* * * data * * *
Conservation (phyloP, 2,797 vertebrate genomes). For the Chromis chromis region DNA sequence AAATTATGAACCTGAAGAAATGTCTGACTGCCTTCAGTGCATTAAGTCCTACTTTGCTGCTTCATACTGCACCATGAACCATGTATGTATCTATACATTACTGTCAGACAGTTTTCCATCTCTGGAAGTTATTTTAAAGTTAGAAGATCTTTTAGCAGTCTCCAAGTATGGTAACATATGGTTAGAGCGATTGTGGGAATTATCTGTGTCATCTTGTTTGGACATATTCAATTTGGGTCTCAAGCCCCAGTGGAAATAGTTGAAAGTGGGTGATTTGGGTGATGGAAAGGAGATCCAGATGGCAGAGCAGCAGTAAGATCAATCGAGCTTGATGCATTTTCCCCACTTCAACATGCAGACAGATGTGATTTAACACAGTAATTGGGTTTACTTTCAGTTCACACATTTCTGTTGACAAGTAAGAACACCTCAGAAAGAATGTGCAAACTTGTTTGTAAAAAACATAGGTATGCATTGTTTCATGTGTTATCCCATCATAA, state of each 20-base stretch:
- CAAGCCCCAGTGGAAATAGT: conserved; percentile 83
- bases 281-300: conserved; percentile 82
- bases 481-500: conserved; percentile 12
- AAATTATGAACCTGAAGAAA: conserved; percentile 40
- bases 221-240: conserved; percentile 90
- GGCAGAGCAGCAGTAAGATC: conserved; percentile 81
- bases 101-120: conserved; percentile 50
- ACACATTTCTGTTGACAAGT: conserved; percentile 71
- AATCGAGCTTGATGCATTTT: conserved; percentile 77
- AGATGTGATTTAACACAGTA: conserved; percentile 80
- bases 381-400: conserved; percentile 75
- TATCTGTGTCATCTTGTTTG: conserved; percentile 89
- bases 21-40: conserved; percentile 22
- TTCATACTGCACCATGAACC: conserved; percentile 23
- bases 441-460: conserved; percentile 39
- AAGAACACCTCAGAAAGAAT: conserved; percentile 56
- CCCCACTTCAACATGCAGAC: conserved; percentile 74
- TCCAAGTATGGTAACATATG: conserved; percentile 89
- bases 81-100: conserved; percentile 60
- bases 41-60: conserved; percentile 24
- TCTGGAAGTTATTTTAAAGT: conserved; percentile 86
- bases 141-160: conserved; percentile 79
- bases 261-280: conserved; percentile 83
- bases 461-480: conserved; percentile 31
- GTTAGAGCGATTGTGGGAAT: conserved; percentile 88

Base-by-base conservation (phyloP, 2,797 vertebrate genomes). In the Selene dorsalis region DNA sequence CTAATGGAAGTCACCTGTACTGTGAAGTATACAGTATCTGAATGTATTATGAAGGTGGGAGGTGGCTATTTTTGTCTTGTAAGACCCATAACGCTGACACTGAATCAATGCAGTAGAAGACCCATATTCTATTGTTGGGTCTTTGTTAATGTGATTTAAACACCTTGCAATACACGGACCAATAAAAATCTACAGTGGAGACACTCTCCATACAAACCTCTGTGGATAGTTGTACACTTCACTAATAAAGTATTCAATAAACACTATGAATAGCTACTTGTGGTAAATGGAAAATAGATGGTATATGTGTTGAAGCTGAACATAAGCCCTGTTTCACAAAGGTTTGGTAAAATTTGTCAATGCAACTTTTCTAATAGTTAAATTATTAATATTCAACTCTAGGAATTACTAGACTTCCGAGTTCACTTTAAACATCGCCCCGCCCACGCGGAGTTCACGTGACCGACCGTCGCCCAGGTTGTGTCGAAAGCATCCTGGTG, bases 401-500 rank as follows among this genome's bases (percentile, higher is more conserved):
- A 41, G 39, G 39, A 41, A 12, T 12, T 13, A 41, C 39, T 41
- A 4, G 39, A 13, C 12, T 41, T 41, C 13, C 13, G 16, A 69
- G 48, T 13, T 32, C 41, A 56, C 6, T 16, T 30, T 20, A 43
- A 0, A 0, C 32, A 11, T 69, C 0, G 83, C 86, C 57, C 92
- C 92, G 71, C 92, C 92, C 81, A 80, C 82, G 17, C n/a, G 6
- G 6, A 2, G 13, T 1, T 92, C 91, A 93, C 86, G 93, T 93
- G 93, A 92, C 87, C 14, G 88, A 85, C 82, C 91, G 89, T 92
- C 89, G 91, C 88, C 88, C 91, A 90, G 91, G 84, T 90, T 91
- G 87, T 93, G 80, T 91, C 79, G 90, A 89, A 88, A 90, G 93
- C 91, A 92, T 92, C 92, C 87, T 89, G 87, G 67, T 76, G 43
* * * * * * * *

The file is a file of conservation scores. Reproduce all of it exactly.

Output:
Conservation (phyloP, 2,797 vertebrate genomes). For the Chromis chromis region DNA sequence AAATTATGAACCTGAAGAAATGTCTGACTGCCTTCAGTGCATTAAGTCCTACTTTGCTGCTTCATACTGCACCATGAACCATGTATGTATCTATACATTACTGTCAGACAGTTTTCCATCTCTGGAAGTTATTTTAAAGTTAGAAGATCTTTTAGCAGTCTCCAAGTATGGTAACATATGGTTAGAGCGATTGTGGGAATTATCTGTGTCATCTTGTTTGGACATATTCAATTTGGGTCTCAAGCCCCAGTGGAAATAGTTGAAAGTGGGTGATTTGGGTGATGGAAAGGAGATCCAGATGGCAGAGCAGCAGTAAGATCAATCGAGCTTGATGCATTTTCCCCACTTCAACATGCAGACAGATGTGATTTAACACAGTAATTGGGTTTACTTTCAGTTCACACATTTCTGTTGACAAGTAAGAACACCTCAGAAAGAATGTGCAAACTTGTTTGTAAAAAACATAGGTATGCATTGTTTCATGTGTTATCCCATCATAA, state of each 20-base stretch:
- CAAGCCCCAGTGGAAATAGT: conserved; percentile 83
- bases 281-300: conserved; percentile 82
- bases 481-500: conserved; percentile 12
- AAATTATGAACCTGAAGAAA: conserved; percentile 40
- bases 221-240: conserved; percentile 90
- GGCAGAGCAGCAGTAAGATC: conserved; percentile 81
- bases 101-120: conserved; percentile 50
- ACACATTTCTGTTGACAAGT: conserved; percentile 71
- AATCGAGCTTGATGCATTTT: conserved; percentile 77
- AGATGTGATTTAACACAGTA: conserved; percentile 80
- bases 381-400: conserved; percentile 75
- TATCTGTGTCATCTTGTTTG: conserved; percentile 89
- bases 21-40: conserved; percentile 22
- TTCATACTGCACCATGAACC: conserved; percentile 23
- bases 441-460: conserved; percentile 39
- AAGAACACCTCAGAAAGAAT: conserved; percentile 56
- CCCCACTTCAACATGCAGAC: conserved; percentile 74
- TCCAAGTATGGTAACATATG: conserved; percentile 89
- bases 81-100: conserved; percentile 60
- bases 41-60: conserved; percentile 24
- TCTGGAAGTTATTTTAAAGT: conserved; percentile 86
- bases 141-160: conserved; percentile 79
- bases 261-280: conserved; percentile 83
- bases 461-480: conserved; percentile 31
- GTTAGAGCGATTGTGGGAAT: conserved; percentile 88

Base-by-base conservation (phyloP, 2,797 vertebrate genomes). In the Selene dorsalis region DNA sequence CTAATGGAAGTCACCTGTACTGTGAAGTATACAGTATCTGAATGTATTATGAAGGTGGGAGGTGGCTATTTTTGTCTTGTAAGACCCATAACGCTGACACTGAATCAATGCAGTAGAAGACCCATATTCTATTGTTGGGTCTTTGTTAATGTGATTTAAACACCTTGCAATACACGGACCAATAAAAATCTACAGTGGAGACACTCTCCATACAAACCTCTGTGGATAGTTGTACACTTCACTAATAAAGTATTCAATAAACACTATGAATAGCTACTTGTGGTAAATGGAAAATAGATGGTATATGTGTTGAAGCTGAACATAAGCCCTGTTTCACAAAGGTTTGGTAAAATTTGTCAATGCAACTTTTCTAATAGTTAAATTATTAATATTCAACTCTAGGAATTACTAGACTTCCGAGTTCACTTTAAACATCGCCCCGCCCACGCGGAGTTCACGTGACCGACCGTCGCCCAGGTTGTGTCGAAAGCATCCTGGTG, bases 401-500 rank as follows among this genome's bases (percentile, higher is more conserved):
- A 41, G 39, G 39, A 41, A 12, T 12, T 13, A 41, C 39, T 41
- A 4, G 39, A 13, C 12, T 41, T 41, C 13, C 13, G 16, A 69
- G 48, T 13, T 32, C 41, A 56, C 6, T 16, T 30, T 20, A 43
- A 0, A 0, C 32, A 11, T 69, C 0, G 83, C 86, C 57, C 92
- C 92, G 71, C 92, C 92, C 81, A 80, C 82, G 17, C n/a, G 6
- G 6, A 2, G 13, T 1, T 92, C 91, A 93, C 86, G 93, T 93
- G 93, A 92, C 87, C 14, G 88, A 85, C 82, C 91, G 89, T 92
- C 89, G 91, C 88, C 88, C 91, A 90, G 91, G 84, T 90, T 91
- G 87, T 93, G 80, T 91, C 79, G 90, A 89, A 88, A 90, G 93
- C 91, A 92, T 92, C 92, C 87, T 89, G 87, G 67, T 76, G 43